Sunshine Coast

Trip Start Aug 15, 2008
Trip End Aug 14, 2009

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Friday, May 8, 2009

7th May - Sunshine Coast

After The Australian Zoo we again headed up the coast to Noosa Heads. I thought I would take the scenic route through interesting sounding towns like Mooloolah & Bli Bli. This proved to be more difficult than I thought, as the sign posts very rarely mention the next major town, just the name of the local road. However, I did get to talk to many more local Australians by having to ask directions.

Noosa Heads is a glorious little beach resort, even though it thinks it's in the trendy South of France, judging by the prices. It has only one road, Hastings St, which is full of designer boutiques & coffee shops where we sipped our cappuccinos & watched the world stroll by.
We then had our sandwich lunch in the picnic area at Noosa Spit & watched owners let their pet dogs chase the wild turkeys up trees.
We couldn't afford to stay or eat in Noosa Heads, so we stayed just up the road in Noosaville which was nearly as nice but not so expensive.

Tin Can Bay

Our next port of call was the quaint Tin Can Bay, who's main claim to fame is that every morning at 8:00, two male Humped Back Dolphins come up to the slipway & are fed fish by a queue of eager visitors.
I asked how the dolphins are always on time; apparently they know that when the 8:00 ferry docks, it's time for breakfast.
On the morning we went, a female dolphin came along for the free feast, but she was soon chased off by the dominant male (that's my boy). These light grey Humped Back Dolphins are an endangered species as they can only live inshore & their natural habitat is disappearing, being overrun with marinas - very sad.

Our motel owner recommended dinner at the "Tin Can Bay Country Club" where they serve a reasonable steak & some reasonably priced wine. We were lucky because there was a live band that night - one singer/guitarist singing his heart out to a backing tape, while his audience totally ignored him, although they did applaud him heartily when he finished.
Being a Country Club, the dress was formal, the minimum standard being shorts & boots, but NO HATS to be worn at the table.

We made our way to Hervey Bay via Maryborough, one of oldest towns in Queensland which still has many of the original 1800's wooden buildings standing.
Mary Poppin's author, PL Travers was born here, so there is a statue of Mary Poppins outside his old house & a plethora of Mary Poppins souvenirs on sale everywhere.
If your name is Mary (or some derivative of Mary) you can join the world-wide "Proud Mary Association" at the Visitors Info Centre & even view their list of famous "Marys" throughout history - big deal !

Hervey Bay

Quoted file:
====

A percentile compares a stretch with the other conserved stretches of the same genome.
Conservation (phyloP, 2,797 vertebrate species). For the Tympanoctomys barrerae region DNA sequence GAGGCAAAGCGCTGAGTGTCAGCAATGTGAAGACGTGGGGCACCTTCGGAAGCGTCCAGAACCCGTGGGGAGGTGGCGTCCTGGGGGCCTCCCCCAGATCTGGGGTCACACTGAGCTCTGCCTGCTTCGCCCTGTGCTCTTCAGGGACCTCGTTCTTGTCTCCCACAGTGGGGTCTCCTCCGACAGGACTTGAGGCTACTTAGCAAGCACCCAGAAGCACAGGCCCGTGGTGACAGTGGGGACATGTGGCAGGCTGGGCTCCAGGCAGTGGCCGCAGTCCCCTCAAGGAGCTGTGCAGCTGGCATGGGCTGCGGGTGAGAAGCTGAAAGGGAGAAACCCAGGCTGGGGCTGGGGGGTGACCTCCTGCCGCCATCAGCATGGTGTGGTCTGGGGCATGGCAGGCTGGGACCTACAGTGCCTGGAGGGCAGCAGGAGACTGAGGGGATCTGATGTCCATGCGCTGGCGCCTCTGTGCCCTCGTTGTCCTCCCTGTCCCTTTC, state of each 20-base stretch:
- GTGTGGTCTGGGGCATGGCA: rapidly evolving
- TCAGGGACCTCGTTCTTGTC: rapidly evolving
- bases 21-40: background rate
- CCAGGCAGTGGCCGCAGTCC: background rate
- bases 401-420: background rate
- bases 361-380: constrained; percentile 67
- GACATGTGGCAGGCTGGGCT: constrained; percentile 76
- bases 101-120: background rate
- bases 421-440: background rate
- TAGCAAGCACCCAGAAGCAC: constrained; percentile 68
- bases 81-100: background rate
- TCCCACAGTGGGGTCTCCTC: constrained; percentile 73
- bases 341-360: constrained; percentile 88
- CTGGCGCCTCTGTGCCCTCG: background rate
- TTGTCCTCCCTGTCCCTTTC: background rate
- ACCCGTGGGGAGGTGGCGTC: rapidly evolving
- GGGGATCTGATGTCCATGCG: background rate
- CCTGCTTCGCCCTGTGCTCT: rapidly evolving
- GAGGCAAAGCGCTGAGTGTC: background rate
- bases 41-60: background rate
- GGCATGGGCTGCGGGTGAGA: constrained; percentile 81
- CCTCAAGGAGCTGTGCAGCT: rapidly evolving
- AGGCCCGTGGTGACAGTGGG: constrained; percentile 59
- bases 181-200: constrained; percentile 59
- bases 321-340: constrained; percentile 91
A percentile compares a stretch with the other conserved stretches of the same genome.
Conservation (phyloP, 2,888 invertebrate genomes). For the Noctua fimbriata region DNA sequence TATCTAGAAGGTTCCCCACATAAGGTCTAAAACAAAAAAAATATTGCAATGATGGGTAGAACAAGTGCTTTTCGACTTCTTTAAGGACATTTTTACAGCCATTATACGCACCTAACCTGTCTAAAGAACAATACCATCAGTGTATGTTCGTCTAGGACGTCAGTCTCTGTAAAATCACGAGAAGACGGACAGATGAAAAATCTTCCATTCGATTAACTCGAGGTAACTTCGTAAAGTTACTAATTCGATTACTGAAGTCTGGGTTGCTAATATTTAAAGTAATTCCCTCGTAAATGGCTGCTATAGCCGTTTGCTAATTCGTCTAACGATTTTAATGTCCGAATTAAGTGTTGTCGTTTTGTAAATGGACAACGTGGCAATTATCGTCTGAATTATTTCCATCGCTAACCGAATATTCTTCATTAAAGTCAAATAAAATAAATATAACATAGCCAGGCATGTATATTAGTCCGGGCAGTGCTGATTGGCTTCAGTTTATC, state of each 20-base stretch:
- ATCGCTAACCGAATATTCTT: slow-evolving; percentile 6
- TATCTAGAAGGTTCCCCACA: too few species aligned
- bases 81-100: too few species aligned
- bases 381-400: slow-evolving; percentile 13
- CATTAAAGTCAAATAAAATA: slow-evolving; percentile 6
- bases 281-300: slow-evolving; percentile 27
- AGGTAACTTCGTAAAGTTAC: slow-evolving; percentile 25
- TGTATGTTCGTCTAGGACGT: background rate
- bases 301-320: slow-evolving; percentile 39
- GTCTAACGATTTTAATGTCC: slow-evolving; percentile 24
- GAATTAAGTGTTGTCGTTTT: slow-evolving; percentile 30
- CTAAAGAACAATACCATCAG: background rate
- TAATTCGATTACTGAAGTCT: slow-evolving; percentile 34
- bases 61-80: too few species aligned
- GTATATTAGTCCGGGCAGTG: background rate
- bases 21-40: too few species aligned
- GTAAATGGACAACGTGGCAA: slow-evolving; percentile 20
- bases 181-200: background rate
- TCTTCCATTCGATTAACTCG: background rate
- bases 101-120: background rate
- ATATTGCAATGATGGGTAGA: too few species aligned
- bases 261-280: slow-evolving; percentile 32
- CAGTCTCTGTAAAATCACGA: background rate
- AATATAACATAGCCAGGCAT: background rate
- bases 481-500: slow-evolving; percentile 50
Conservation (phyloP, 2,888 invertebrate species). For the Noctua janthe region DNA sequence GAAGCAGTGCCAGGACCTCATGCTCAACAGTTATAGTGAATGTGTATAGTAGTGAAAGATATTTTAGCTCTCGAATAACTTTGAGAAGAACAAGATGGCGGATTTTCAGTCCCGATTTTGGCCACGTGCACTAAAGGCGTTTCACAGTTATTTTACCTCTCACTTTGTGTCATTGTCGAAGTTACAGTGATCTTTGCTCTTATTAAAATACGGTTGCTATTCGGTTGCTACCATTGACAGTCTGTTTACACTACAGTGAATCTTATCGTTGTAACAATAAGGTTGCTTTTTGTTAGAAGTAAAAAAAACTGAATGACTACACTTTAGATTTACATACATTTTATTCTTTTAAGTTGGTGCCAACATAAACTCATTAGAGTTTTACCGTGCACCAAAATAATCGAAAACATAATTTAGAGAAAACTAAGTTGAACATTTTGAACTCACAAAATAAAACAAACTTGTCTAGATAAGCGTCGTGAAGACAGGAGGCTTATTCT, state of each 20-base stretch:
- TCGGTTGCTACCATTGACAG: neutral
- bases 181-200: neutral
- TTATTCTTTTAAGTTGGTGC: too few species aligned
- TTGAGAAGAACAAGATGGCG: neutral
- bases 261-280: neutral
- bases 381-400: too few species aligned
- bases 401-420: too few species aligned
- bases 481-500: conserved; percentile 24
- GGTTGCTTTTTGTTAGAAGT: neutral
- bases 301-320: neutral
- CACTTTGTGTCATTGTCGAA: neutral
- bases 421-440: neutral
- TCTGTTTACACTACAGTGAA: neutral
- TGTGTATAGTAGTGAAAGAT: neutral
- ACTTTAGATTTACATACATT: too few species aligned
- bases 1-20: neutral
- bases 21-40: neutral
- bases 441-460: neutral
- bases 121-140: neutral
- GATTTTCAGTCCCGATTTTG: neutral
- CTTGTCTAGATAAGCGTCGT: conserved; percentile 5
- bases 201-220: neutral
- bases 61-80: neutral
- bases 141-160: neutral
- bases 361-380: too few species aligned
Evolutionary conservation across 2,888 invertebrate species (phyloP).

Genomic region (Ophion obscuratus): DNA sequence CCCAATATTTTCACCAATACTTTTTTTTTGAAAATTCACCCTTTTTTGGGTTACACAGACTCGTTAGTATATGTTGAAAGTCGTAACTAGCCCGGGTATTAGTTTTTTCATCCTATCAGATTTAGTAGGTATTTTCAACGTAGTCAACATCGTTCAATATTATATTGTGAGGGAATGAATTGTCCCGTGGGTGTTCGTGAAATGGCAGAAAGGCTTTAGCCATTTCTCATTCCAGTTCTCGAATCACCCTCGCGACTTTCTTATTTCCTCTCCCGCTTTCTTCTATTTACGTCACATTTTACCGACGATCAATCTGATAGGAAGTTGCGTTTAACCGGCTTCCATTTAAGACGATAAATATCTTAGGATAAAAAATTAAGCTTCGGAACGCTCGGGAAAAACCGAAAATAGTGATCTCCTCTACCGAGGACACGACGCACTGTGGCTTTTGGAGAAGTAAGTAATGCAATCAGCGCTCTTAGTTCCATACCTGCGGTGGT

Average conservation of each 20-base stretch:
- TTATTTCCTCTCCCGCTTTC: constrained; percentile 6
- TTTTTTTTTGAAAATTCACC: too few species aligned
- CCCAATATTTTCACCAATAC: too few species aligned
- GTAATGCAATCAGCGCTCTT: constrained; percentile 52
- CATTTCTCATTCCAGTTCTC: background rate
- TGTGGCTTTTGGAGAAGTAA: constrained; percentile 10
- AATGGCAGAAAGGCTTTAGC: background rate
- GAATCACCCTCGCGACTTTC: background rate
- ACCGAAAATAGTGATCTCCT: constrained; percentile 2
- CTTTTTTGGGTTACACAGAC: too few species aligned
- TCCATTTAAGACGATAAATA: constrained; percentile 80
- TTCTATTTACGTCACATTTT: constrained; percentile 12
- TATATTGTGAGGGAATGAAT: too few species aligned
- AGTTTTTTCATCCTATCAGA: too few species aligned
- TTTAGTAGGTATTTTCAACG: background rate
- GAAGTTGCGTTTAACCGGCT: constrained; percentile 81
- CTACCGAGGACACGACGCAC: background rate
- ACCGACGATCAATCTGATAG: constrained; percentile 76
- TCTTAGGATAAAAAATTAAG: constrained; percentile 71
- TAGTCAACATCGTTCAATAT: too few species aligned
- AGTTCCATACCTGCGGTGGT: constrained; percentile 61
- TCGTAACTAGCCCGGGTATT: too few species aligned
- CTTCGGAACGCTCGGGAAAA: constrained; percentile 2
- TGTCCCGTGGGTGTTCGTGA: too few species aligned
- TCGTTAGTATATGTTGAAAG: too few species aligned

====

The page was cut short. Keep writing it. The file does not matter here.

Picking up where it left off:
Hervey Bay is another pleasant coastal town. We stayed at one of oldest YHA Hostels in Oz, which was appropriate as we were the probably the oldest backpackers in Oz. The hostel was like being in a jungle retreat with palm trees & little waterfalls, we even stayed in a log cabin. They have a BBQ each night & a bar, both reasonably priced, so we ate in the dining room where small groups of backpackers ate their food & ignored one other, in their own language.
The next night we indulged ourselves at the superb "Pier Restaurant" where I had Crocodile steak- it tasted like chicken, but a bit chewier.
I seem to be sampling the indigenous animals in each continent I visit (Alligator, Llama, Alpaca, Guinea Pig, Kangaroo & now Crocodile). I haven't yet seen cuddly Koala Bear on the menu but I live in hope!

Our next stop, after driving through miles of waving sugar cane fields, was Bundaberg (or Bundy), a forgettable town, known only for its rum distillery which has been distilling the amber nectar since 1884. We went on the distillery tour but before we were whizzed around the plant, we had to leave anything containing a battery in a locker because of the danger of sparking & igniting alcohol fumes. That included watches, cameras (sorry, no pics), car keys & even hearing aids - it was tough if you had heart pacemaker. They keep millions of bottles of rum in bonded warehouses which they protect with an 8 ft high electrified fence (no danger of a spark from that, I suppose ?)
The most impressive area was the "Molasses Well" holding 10 million litres of thick dark molasses, which is the by-product of the sugar distillery next door & the basic ingredient of rum.
We ended up having a "free" sample of their products. I had their smooth rum which was quite nice but unfortunately, still tasted like rum.

Agnes Waters & Town of 1770

Beautiful Agnes Waters is a one-horse town comprising a small group of shops, gas station, pretty beach & a bar full of backpackers. Just up the road is "Town of 1770" (yes - that's its name, it's where Captain James Cook first set foot in Queensland in 1770). Town of 1770 must be a no-horse town as it's only got a cafe & a marina. The cruises to the Reef Islands leave from there but as we weren't going on a cruise, we decided to move straight on to Rockhampton.
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holly08121 on

P Smith
As usual very interesting almost feel like I'm there! (wish I was!) Glad my name isn't Mary!! Didn't know an Aussi wrote it. Seems rather good for an Aus! (or was he english?) Rather have a croc bag than eat it!

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